“I finally feel a strong connection to this area,” she says. “As with most migrants, it takes a while to feel a part of a new place, to get a sense of belonging. It wasn’t really until I moved to the countryside that I found that connection”.

“I would find it hard to live anywhere else. I love this region, its seasons, its nature and its people. They have all been a part of changing me to whom I am today. I feel so lucky to have found this place.”

Having grown up with an appreciation of abstract art, design processes and handmade principles, Marianne says she is “deeply influenced” by her cultural heritage and many northern European painters.

“I am a great fan of Danish painters Per KirkebyMaja Lisa Engelhardt and Mogens Andersen, to name a few,” Marianne says. She also cites Australian painters Elizabeth Cummings, Ann Thompson, Sally Gabori, Angus Nivison and Ross Laurie as sources of inspiration.

MAKER’S MARK Marianne la Cour utilises acrylic paint and pastel.

Describing her creative journey as “long and winding”, Marianne was encouraged by her mother and grandmothers. “In my younger years I wanted to be a ceramicist and an author. Later, I wanted to be an architect, but none of that happened. In Denmark, as education was paid by the government, they would only let in a certain amount of students every year to the art school and the academy of architecture”.

“I tried several times, but never got in. Instead, I ended up in a bank, which was testing for my creative mind; but later in life it proved a very beneficial education to have when running a small business. When I moved to Australia in my thirties, I decided now was the time and I immersed myself in TAFE courses and workshops, and I have never looked back.”

According to Marianne, being a practising artist in the 21st century takes hard work, time and perseverance.

“It’s a lot easier now with the internet and social media, but when I started many years ago it was almost impossible for a country artist to get a foot in the door. Rocking up with your portfolio to art galleries was tough. Sometimes you got lucky but mostly it was just a disappointment.

“Today you cannot run an art business or a creative business without a presence on social media and websites. You are essentially doing all the work the gallery owners used to do for you. More than fifty percent of my time is dedicated to having a presence on the internet, and you still have to get out there and put your work in competitions and organise exhibitions. You also have to learn to write, take good photos and constantly keep up with the technology.”

When asked about what made her stick to her dream despite the obstacles, Marianne says: “I think I always was an artist, it just took a long time for ‘it’ to flourish. When I moved to Australia, becoming an artist was my ultimate goal, and I never lost sight of that. I did a lot of other things as well to keep bread on the table, but every opportunity I had to create, I took”.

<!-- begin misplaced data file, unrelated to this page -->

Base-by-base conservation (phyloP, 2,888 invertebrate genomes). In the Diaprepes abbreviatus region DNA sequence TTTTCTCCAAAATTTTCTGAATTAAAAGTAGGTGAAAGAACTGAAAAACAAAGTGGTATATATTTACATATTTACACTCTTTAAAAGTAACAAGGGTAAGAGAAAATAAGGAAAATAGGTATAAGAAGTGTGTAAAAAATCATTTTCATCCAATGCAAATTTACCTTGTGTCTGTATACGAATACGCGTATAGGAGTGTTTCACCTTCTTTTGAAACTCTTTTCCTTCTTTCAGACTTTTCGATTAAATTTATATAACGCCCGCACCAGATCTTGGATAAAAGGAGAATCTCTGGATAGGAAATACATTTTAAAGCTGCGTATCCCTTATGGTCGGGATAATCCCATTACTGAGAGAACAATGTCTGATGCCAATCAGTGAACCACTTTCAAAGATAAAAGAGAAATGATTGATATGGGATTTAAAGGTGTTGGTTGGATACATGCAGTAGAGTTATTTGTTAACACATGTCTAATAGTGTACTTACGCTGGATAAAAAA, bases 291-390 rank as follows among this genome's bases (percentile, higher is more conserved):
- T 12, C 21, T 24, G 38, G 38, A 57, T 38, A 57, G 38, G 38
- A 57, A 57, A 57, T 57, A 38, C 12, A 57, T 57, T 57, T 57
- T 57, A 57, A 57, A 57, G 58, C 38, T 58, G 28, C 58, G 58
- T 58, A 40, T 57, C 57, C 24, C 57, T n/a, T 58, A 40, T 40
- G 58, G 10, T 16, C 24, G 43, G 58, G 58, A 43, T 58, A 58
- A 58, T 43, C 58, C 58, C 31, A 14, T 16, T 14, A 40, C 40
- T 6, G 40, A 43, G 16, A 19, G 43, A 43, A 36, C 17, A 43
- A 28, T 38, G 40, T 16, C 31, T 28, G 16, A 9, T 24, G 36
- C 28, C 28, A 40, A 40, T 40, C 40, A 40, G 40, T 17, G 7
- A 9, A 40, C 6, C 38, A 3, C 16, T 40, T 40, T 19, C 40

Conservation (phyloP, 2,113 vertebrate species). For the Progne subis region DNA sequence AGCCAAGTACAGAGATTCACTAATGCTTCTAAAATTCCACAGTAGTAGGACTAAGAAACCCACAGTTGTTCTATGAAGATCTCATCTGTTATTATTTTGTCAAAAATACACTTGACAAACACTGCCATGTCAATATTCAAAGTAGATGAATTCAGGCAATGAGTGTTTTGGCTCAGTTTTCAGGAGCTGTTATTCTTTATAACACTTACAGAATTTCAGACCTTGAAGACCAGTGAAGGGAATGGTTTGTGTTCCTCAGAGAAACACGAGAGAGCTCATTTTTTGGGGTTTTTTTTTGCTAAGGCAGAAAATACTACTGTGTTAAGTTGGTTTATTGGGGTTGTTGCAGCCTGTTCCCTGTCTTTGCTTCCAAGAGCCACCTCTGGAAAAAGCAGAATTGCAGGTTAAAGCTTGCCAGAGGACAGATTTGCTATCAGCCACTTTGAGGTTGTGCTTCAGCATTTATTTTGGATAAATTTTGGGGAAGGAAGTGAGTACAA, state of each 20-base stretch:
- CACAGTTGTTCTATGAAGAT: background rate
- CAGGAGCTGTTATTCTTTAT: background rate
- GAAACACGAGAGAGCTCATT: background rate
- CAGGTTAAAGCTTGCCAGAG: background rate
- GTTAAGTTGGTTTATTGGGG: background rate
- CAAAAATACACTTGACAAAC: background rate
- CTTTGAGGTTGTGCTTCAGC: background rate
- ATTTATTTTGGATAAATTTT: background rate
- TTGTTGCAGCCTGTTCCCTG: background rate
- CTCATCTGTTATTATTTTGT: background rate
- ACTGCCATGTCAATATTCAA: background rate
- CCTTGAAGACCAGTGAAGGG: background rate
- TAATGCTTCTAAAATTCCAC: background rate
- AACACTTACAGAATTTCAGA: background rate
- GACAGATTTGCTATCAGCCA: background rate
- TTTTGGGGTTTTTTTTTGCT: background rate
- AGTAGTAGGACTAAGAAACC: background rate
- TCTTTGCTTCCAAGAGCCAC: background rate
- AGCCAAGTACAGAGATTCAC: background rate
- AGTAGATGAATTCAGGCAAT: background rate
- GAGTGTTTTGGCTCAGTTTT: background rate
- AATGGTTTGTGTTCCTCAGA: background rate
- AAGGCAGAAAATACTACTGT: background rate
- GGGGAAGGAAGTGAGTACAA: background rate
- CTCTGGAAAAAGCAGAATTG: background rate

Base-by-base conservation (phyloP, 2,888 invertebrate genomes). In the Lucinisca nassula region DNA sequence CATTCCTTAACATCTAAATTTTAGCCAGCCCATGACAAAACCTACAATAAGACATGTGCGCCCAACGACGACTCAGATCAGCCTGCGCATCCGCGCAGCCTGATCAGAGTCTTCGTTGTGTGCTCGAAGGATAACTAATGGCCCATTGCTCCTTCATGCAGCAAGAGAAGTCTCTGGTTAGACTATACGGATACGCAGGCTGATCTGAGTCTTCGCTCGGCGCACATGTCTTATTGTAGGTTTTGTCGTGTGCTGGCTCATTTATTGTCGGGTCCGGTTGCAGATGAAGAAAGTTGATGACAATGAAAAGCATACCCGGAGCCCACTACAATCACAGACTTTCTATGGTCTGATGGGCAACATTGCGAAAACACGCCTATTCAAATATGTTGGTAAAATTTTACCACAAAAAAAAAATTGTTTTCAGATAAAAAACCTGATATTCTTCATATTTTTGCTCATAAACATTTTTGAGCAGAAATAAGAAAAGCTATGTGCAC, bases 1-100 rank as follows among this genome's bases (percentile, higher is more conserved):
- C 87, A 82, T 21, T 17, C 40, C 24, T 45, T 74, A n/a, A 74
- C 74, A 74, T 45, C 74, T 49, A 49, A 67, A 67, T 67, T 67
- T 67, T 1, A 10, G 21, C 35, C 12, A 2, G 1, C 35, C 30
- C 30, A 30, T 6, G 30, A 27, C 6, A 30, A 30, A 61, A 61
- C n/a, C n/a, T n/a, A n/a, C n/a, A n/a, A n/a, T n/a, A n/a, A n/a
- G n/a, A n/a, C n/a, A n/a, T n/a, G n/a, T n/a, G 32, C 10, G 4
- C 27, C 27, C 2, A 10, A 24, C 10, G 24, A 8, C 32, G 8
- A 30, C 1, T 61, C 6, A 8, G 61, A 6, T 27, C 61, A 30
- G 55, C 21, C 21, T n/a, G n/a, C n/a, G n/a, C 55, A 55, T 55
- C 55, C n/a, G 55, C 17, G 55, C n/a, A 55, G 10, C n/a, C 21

“That’s what I mean about perseverance. I keep my hands busy and my mind open. I started out small and stayed small. That just fitted best into my lifestyle, which is very important to me.”

Marianne’s 2019 exhibition ‘Landliv’ (literally ‘rural life’ in Danish) ran at The Makers Shed, Glen Innes until the end of November.

“This body of work is executed with acrylic paint,” she says. “I have also used ink, charcoal and pastel and in some of the paintings I have used fabric and paper. I have always been drawn to mixed media and collage, and quite often it finds it way into my paintings.”

Through her online business Colours on Grey, Marianne promotes regular creative workshops at her inspiring rural-set studio just outside Glen Innes.

“I love to share my skills, my way of painting and I suppose my way of looking at art,” she says. “I want it to be easy and simple for participants. When I teach, I really try to simplify things and make sure they have something to be happy about by the end of the workshop. If they leave frustrated they are never going to give it a go at home, and I am a firm believer that we all need a little bit of creativity in our lives.”

This article first appeared in New England Living magazine.

Cultivating storytellers in the rural heartland

Story by Michael Burge

LOCAL FANS OF good writing have every reason to celebrate, with a season of literary initiatives and acclaimed broadcaster Mary Moody — coming to the New England region between October 25th and December 1st for the High Country Writers Festival. As an author and journalist who learned to use the written word at Delungra Public School, I’m thrilled to be bringing wordsmiths together in a region that has always fostered storytellers.

RURAL HEARTLAND: Waterloo Station, Glen Innes.

Writers will have a unique opportunity to prime their skills and draw inspiration at iconic Waterloo Station between Glen Innes and Inverell when the festival kicks off at the High Country Writers Retreat from October 25th to 27th. Inverell resident Virginia Eddy (the force behind Boorama, her business strategy outfit, pictured above) is partnering with The Makers Shed, Glen Innes, to assist writers in adopting a micro-business approach.